Oldboy is another Korean film that has received a lot of credit which it apparently deserves. The film produced in 2003 was directed by Park Chan-Wook and revolves around a revenge story. As a result, the film has to negotiate the genres long history which it successfully achieves. The film has a sense a postmodern attitude and has a revenge trilogy with ideologies such as democracy and socialism which are either faltering or already not functioning. The movie can be seen as not an impression of reality but just a matter of space and time which is not any way related to the reality. Several critics have argued that the film does not have a sense of social criticism and has an unknowable notion. 

In his revenge trilogy, Park Chan Wook works have become successful in the local Korean market as well as the international film festivals. Most of these films have a careful restriction of vengeance which does not get into the public limelight. There is no social criticism of the state institutions nor is the revenge aimed at the institutions but rather aimed at other individuals. The film shows the role of the police as purely per functionary with the erasure of the authority being vital on several occasions. It shows that the heroes and the villains of the film are acting outside the domain of the law and that they do not refer to the judicial system while committing their merciless acts of killing, abducting and threatening other individuals.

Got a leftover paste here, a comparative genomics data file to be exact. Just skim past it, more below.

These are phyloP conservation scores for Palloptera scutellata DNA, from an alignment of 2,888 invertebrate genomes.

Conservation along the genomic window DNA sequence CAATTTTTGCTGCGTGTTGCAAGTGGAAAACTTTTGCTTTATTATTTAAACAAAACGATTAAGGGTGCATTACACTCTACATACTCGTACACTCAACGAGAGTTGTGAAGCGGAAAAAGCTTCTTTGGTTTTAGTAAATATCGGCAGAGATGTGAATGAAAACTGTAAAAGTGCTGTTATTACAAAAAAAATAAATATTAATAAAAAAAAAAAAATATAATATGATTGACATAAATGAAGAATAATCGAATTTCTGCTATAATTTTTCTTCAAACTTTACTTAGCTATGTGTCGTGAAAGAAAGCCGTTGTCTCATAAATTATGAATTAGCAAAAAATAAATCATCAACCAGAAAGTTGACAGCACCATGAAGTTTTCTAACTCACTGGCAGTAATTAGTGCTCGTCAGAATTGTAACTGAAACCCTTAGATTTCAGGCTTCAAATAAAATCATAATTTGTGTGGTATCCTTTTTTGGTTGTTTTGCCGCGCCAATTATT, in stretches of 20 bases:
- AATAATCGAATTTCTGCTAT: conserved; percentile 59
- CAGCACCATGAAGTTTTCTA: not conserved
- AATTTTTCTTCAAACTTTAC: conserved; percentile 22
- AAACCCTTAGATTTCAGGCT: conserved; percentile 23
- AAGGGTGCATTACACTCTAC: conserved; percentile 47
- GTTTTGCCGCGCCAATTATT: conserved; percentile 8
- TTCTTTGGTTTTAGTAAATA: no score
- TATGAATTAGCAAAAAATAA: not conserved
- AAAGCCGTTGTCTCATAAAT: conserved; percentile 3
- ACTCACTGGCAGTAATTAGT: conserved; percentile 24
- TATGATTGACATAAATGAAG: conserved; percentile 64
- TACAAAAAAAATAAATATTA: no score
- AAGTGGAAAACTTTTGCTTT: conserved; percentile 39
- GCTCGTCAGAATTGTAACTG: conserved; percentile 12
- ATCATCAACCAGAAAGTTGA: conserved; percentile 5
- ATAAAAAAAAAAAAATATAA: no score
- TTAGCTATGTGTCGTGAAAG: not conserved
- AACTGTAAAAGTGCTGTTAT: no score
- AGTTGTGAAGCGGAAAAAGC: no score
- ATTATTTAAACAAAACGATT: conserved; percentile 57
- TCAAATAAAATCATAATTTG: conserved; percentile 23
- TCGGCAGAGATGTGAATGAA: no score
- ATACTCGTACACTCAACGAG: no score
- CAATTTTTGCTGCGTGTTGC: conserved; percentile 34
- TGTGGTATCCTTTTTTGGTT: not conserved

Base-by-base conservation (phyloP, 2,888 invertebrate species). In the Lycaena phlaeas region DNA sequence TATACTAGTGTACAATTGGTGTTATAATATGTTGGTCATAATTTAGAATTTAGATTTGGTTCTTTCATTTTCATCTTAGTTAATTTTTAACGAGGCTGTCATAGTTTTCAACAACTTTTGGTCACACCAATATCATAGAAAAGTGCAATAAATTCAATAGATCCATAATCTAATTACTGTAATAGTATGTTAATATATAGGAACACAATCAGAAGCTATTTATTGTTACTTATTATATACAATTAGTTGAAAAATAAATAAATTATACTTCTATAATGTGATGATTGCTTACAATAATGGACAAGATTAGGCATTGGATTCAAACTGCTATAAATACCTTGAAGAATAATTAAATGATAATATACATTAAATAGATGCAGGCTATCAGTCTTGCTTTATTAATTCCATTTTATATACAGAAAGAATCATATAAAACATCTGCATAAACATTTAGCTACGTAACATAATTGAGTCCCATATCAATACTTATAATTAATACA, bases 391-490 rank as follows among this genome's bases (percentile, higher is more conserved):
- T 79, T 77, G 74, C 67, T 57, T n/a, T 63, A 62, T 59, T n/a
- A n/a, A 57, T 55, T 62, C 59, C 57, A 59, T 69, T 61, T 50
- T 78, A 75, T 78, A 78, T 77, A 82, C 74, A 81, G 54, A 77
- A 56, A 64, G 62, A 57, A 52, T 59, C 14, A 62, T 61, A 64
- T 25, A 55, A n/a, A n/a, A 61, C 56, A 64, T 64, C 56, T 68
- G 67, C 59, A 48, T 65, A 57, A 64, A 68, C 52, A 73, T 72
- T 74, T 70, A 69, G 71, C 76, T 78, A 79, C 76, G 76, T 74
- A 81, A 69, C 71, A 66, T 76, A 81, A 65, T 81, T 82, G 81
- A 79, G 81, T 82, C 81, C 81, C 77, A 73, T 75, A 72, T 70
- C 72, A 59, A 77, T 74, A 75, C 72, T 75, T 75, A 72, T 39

In Oldboy, the main character, Dae-su is transformed after being locked for fifteen years and one significant change is depicted by his voice. He speaks in both voice-overs and terse monotone after being released, and this makes his voice be heard as detaching from being social and personal but rather transcendental. Dae-su becomes inhumane through the transformation in his voice and even before his loss in the battle against his protagonist he can easily be perceived as quasi-mute. Through the change in voice, the audience can be engaged in tension between the human and non-human versions of the character. 

In Conclusion, the two South Korean films which have made a mark in the international entertainment scene have several similarities mostly regarding themes and production but have different interpretations. These two films have become a global phenomenon and have been adapted by several countries such as Japan, China, and America. All in all, the Korean wave has just begun and is not stopping any soon.